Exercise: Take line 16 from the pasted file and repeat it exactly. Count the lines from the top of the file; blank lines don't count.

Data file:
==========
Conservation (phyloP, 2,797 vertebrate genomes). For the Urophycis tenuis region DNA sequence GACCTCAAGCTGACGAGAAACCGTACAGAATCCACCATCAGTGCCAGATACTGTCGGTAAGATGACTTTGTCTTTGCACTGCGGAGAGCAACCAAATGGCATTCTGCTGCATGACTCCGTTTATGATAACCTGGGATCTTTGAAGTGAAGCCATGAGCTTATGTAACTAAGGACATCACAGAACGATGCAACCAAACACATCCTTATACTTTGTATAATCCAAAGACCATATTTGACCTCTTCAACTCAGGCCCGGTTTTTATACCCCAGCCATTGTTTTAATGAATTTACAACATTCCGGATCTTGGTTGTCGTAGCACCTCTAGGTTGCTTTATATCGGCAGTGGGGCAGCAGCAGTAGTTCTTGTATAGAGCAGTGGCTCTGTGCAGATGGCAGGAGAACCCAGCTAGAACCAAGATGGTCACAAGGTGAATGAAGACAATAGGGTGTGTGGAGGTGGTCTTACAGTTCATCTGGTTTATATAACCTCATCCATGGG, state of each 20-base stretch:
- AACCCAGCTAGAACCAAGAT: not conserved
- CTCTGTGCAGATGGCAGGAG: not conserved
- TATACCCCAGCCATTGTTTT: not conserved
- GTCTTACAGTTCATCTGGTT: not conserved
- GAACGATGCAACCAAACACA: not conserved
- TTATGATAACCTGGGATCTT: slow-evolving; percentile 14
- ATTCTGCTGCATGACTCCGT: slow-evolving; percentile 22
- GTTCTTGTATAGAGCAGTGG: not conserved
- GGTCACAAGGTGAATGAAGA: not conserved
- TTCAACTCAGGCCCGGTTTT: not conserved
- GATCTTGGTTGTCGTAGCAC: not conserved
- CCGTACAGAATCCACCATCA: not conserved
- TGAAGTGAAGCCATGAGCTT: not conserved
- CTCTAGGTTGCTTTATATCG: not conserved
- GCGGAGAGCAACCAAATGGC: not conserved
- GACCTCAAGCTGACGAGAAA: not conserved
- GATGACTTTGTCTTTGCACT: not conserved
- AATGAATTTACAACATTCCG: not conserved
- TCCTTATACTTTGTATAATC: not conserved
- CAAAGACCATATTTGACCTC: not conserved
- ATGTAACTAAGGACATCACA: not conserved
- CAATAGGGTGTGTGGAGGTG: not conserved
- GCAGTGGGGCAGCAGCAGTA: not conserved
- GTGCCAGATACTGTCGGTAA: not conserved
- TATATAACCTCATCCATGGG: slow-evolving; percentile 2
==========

- GCGGAGAGCAACCAAATGGC: not conserved